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            Neighbor-net: an agglomerative method for the construction of phylogenetic networks.

            We present Neighbor-Net, a distance based method for constructing phylogenetic networks that is based on the Neighbor-Joining (NJ) algorithm of Saitou and Nei. Neighbor-Net provides a snapshot of the data that can guide more detailed analysis. Unlike split decomposition, Neighbor-Net scales well and can quickly produce detailed and informative networks for several hundred taxa. We illustrate the method by reanalyzing three published data sets: a collection of 110 highly recombinant Salmonella multi-locus sequence typing sequences, the 135 "African Eve" human mitochondrial sequences published by Vigilant et al., and a collection of 12 Archeal chaperonin sequences demonstrating strong evidence for gene conversion. Neighbor-Net is available as part of the SplitsTree4 software package.
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              Sequencing and comparison of yeast species to identify genes and regulatory elements.

              Identifying the functional elements encoded in a genome is one of the principal challenges in modern biology. Comparative genomics should offer a powerful, general approach. Here, we present a comparative analysis of the yeast Saccharomyces cerevisiae based on high-quality draft sequences of three related species (S. paradoxus, S. mikatae and S. bayanus). We first aligned the genomes and characterized their evolution, defining the regions and mechanisms of change. We then developed methods for direct identification of genes and regulatory motifs. The gene analysis yielded a major revision to the yeast gene catalogue, affecting approximately 15% of all genes and reducing the total count by about 500 genes. The motif analysis automatically identified 72 genome-wide elements, including most known regulatory motifs and numerous new motifs. We inferred a putative function for most of these motifs, and provided insights into their combinatorial interactions. The results have implications for genome analysis of diverse organisms, including the human.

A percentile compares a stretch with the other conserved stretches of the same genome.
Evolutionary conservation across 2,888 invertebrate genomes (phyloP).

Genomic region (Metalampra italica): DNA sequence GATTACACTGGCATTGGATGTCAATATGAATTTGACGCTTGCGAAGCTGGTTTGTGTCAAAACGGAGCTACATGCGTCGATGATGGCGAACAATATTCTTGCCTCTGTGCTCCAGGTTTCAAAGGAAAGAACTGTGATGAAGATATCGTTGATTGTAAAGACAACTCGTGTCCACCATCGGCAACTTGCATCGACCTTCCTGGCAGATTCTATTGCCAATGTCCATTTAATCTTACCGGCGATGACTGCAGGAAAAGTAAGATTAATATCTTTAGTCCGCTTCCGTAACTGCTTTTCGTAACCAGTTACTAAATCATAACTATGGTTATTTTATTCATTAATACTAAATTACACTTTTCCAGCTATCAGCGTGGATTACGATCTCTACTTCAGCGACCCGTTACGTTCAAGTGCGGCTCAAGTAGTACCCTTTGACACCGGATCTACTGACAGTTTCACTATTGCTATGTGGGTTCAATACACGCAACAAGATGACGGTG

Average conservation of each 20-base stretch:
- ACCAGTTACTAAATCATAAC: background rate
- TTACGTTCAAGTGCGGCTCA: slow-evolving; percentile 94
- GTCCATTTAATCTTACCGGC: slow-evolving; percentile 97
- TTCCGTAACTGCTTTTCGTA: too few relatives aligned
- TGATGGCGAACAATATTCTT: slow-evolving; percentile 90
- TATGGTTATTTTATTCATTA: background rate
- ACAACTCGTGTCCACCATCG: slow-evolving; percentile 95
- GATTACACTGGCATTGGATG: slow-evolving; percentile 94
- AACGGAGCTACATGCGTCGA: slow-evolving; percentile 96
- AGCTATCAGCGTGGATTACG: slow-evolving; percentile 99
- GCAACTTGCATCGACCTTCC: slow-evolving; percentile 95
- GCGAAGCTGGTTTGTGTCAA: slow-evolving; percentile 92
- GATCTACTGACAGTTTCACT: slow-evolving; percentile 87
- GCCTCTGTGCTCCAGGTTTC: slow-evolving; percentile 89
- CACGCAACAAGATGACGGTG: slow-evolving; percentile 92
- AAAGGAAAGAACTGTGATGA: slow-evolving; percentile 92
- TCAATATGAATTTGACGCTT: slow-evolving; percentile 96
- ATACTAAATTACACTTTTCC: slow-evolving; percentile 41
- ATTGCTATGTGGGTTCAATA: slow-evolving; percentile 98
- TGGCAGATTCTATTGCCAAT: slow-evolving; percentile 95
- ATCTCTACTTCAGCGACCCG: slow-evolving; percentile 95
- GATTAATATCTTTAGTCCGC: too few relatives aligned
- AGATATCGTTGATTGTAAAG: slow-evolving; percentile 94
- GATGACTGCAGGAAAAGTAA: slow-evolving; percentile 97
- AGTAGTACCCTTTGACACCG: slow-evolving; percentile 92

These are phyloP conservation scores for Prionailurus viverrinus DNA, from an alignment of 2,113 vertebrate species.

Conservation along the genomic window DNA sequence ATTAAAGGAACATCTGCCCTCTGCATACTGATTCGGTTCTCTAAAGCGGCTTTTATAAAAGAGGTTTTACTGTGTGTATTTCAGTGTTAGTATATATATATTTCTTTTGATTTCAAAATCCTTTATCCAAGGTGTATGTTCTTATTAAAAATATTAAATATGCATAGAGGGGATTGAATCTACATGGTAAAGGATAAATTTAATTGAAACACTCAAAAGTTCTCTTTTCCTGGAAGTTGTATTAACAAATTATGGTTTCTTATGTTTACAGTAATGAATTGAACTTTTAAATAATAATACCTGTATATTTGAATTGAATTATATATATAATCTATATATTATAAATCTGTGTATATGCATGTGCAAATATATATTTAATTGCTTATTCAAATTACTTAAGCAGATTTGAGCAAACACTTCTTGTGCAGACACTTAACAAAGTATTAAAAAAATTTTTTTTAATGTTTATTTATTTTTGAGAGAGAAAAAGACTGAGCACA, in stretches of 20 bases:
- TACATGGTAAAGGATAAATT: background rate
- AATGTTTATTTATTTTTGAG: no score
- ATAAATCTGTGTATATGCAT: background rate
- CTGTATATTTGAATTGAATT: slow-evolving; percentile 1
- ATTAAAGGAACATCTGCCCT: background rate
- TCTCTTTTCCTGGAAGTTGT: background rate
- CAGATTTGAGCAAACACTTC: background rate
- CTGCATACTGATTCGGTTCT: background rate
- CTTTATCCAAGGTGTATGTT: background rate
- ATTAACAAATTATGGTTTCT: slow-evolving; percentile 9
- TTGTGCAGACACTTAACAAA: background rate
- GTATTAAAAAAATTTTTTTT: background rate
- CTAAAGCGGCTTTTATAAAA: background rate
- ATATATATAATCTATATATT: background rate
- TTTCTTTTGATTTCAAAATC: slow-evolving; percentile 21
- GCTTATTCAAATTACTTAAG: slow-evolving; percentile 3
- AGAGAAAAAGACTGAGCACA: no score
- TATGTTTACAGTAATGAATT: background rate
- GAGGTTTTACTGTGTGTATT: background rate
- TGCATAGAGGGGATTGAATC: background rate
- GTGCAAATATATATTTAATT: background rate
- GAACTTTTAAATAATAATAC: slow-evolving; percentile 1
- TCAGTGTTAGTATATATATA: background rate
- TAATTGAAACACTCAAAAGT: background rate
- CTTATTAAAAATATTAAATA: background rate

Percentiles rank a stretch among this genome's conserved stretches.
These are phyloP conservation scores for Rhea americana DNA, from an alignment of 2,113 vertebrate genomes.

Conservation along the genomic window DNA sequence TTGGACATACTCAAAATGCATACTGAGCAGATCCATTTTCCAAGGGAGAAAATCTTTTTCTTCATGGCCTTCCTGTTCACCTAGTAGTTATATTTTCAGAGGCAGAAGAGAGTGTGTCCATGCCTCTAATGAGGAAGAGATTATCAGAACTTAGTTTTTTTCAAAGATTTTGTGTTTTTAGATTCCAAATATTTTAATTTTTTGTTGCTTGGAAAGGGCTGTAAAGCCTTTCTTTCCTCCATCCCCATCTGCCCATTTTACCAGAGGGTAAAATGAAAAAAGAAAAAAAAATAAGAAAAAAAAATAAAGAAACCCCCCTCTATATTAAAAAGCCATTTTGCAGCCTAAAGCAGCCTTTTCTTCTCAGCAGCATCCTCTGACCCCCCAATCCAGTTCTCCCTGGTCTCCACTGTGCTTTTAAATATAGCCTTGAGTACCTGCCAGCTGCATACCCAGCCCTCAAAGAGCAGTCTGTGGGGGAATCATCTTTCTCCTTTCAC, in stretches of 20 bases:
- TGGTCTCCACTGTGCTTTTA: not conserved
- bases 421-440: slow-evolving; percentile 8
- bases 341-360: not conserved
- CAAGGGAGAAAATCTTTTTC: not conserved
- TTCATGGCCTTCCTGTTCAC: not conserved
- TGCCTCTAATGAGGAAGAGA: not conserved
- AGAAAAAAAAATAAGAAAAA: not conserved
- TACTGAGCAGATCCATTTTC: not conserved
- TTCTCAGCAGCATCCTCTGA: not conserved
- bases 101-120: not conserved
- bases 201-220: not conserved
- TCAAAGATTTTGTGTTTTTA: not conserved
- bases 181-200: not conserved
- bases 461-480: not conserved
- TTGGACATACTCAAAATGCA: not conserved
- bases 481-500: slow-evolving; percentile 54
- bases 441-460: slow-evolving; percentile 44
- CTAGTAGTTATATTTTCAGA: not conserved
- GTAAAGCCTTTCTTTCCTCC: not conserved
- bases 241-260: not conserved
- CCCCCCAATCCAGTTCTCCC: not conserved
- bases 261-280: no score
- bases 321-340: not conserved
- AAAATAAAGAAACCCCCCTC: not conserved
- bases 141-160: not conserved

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                Author and article information

                Journal
                BMC Evol Biol
                BMC Evolutionary Biology
                BioMed Central (London )
                1471-2148
                2006
                22 November 2006
                : 6
                : 99
                Affiliations
                [1 ]School of Biomolecular and Biomedical Science, Conway Institute, University College Dublin, Belfield, Dublin 4, Ireland
                [2 ]Department of Molecular Genetics and Microbiology, Duke University, Durham, North Carolina 27708, USA
                Article
                1471-2148-6-99
                10.1186/1471-2148-6-99
                1679813
                17121679
                81b12a59-4023-419f-b9c9-474880ec8ac1
                Copyright © 2006 Fitzpatrick et al; licensee BioMed Central Ltd.

                This is an Open Access article distributed under the terms of the Creative Commons Attribution License ( http://creativecommons.org/licenses/by/2.0), which permits unrestricted use, distribution, and reproduction in any medium, provided the original work is properly cited.

                History
                : 21 July 2006
                : 22 November 2006
                Categories
                Research Article

                Evolutionary Biology
                Evolutionary Biology